Stay Healthy On The Job

According to a article from Allyou,  simple stategies to combat three common workplace wellness hazards.

You Sit Or Stand Too Much………Walk three minutes every hour.  If you’re standing, rest one foot then the other on a stool to relax your back, or use a cushioned floor mat.  I stand alot at work and having  these cushioned mats really help.

You Don’t Get Enough Fresh Air……..On your break, go to an area with the least polluted air (like a park) or the top floor or roof of your building (gravity keeps pollutants low to the ground).  Consider buying an inexpensive portable air filter.  After I eat my lunch, I try to get outside for at least 10-15 minutes – usually leaning on a parked car, talk about the family or whatever.  Sometimes we take a walk to the dry cleaner or just around the block  for some exercise.

You Are Feeling Burned-Out..….Focus on the present rather than worrying about the past or the future.  When things go right, credit your efforts, not luck, and view tough situations as challenges, not problems.  I try to do the most I can, the best I can and not lose my joy or peace and stay in the moment ,  not saying its  easy, or that it always works…….but I try.  Then play $1.00 lotto twice a week.

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Did You Know

Earthquakes! Are You Kidding Me!

Who would have ever thought that we, New Yorkers, would have to prepare ourselves for an earthquake.  Yes, I have always been aware of the fact that Manhattan has it’s very own fault line. However,we always hear about California earthquakes(this is one reasonwhy it took me 40 years to step foot in that state).  Now it looks like the earthquakes have come to NY.  Will it happen again? Who knows, but I can tell you this, that if it happened once it can happen twice…So here are some expert advice on how to survive an EARTHQUAKE!

Buy an all-in-one kit. Getting all your gear in a single package may be more expensive than spending a day at Costco and a hardware store to assemble your own. The advantage is that it requires just a couple clicks, and you can do it right this instant (which is what you should do). You can find several kits atAmazon or the Red Cross. At $42, the Quakehold! Grab-n-Go Emergency Kit appears to be the best value. It’s got enough supplies—food bars, water, emergency blankets, first aid supplies, etc.—to sustain two people over three days.  (I would need to purchase at least two kits or three)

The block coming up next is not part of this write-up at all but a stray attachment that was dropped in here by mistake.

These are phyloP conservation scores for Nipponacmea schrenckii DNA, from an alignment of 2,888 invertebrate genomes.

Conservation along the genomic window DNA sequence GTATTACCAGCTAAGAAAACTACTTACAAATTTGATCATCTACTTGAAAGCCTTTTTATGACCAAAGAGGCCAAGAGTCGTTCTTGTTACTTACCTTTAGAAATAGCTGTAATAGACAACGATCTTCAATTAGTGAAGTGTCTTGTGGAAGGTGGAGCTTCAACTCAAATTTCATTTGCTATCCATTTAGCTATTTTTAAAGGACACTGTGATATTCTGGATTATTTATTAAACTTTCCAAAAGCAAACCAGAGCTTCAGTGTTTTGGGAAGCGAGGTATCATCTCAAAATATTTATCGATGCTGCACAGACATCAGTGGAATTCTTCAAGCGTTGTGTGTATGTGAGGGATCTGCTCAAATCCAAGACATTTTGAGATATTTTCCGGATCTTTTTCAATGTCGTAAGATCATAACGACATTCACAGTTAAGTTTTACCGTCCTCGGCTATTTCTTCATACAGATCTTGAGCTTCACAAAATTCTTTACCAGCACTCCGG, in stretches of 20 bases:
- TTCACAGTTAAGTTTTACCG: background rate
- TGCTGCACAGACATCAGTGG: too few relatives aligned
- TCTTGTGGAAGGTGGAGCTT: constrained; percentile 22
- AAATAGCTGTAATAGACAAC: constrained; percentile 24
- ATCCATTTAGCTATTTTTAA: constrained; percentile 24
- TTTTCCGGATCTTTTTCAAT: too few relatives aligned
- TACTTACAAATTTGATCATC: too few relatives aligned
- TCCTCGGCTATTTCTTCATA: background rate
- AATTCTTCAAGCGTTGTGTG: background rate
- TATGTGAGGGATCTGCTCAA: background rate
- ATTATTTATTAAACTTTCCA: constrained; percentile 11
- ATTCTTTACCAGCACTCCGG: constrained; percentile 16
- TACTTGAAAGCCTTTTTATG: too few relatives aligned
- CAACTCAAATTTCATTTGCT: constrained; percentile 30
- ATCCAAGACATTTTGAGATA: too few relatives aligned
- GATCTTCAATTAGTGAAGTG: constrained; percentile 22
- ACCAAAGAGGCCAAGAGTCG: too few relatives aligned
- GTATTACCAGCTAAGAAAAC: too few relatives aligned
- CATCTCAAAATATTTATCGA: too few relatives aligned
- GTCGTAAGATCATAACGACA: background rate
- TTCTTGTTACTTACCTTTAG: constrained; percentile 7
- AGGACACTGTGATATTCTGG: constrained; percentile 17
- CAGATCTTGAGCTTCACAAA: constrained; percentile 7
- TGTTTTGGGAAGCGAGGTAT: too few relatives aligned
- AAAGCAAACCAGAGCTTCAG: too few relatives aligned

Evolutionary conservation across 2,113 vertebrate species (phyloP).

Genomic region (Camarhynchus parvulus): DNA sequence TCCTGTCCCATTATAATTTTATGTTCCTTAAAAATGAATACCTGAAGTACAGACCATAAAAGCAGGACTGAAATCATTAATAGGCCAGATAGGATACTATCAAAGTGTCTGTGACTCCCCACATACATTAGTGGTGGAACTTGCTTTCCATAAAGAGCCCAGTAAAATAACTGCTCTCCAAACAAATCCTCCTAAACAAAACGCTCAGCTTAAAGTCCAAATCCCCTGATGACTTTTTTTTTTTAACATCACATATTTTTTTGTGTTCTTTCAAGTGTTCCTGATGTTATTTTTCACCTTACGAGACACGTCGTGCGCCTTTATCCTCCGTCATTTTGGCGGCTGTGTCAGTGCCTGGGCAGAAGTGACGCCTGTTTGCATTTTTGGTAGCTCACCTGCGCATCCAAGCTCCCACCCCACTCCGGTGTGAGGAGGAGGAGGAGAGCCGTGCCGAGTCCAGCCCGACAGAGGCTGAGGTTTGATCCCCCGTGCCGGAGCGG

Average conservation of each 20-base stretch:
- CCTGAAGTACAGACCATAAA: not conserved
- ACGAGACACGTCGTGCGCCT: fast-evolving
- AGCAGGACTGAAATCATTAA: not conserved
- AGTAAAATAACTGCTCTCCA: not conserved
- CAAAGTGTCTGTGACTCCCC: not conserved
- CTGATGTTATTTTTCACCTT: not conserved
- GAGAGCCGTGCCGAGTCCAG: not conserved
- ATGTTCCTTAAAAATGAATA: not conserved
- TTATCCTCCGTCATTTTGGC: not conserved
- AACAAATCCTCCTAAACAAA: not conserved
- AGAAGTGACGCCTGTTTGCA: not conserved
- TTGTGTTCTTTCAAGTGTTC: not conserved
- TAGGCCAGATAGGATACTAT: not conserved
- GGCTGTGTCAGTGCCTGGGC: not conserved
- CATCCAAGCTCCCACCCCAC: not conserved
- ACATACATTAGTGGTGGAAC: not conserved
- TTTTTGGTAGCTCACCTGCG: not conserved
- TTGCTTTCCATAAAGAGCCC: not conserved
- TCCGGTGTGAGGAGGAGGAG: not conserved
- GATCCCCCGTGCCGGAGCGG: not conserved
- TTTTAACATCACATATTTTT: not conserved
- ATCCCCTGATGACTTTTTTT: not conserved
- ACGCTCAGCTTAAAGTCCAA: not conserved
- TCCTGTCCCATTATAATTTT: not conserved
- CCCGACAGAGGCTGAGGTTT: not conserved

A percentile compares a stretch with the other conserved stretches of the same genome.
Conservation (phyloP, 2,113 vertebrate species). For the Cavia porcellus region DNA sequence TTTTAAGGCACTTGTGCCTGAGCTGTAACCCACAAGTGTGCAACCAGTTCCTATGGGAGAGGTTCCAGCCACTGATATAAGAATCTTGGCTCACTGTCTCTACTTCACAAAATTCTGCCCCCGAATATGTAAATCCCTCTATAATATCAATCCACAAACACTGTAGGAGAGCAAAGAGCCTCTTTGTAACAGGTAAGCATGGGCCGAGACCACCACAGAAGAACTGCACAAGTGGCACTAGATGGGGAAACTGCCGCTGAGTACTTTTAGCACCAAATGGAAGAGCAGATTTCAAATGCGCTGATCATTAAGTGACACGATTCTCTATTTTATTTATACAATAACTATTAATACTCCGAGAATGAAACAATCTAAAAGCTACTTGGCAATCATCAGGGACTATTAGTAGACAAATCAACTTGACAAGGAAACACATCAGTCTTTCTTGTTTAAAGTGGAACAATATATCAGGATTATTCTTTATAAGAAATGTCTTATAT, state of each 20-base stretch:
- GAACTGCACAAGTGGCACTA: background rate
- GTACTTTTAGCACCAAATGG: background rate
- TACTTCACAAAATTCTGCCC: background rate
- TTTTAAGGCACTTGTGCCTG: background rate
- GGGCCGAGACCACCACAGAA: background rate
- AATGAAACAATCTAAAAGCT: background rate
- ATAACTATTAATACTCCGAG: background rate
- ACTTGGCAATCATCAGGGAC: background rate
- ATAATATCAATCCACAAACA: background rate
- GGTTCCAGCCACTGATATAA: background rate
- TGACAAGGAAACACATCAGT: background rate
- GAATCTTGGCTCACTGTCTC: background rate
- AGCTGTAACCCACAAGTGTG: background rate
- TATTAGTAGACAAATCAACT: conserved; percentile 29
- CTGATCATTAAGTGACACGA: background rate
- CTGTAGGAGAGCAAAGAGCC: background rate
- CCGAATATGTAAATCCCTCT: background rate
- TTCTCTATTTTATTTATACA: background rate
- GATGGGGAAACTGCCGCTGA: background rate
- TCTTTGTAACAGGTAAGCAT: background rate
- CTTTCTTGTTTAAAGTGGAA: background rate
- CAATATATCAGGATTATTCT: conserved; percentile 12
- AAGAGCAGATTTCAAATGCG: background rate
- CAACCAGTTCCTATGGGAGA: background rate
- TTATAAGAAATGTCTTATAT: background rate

Get extra water and food. From what I gather, you should treat these all-in-one kits as a starting point. Depending on your family and your needs, you’ll want to add extra supplies. For instance, many of these kits don’t include nearly enough water. An adult needs 1 gallon of water a day. (Older people, nursing mothers, and those in hot climates need more.) Since your plan should cover three days of potential outages, it’s a good idea to get loads of H2O. Bottled water is often stamped with a sell-by date, but these dates are mainly for stock-keeping purposes. Unopened bottles of water have an indefinite shelf life, the FDA says; water stored for long periods may taste a bit off, but it’s safe to consume. You should also have enough food to last for three days. You can buy freeze-dried meals or food bars, but these can be expensive. It’s much cheaper to stick to canned food—just don’t forget the can opener! ( this works, I always stock up on can foods.  Water I need to buy some that no one will touch, have to hide it)

Flashlights. Since flashlights, like pens and umbrellas, have a tendency to get lost, buy several; the Red Cross recommends that you keep a flashlight and a pair of sturdy shoes by each person’s bedside. Fortunately, LED flashlights are small and cheap (this Neiko Super-Bright sells for $4 on Amazon).  (Now I need to make sure I take off my slippers by the bed, when I remember to put them on my feet.)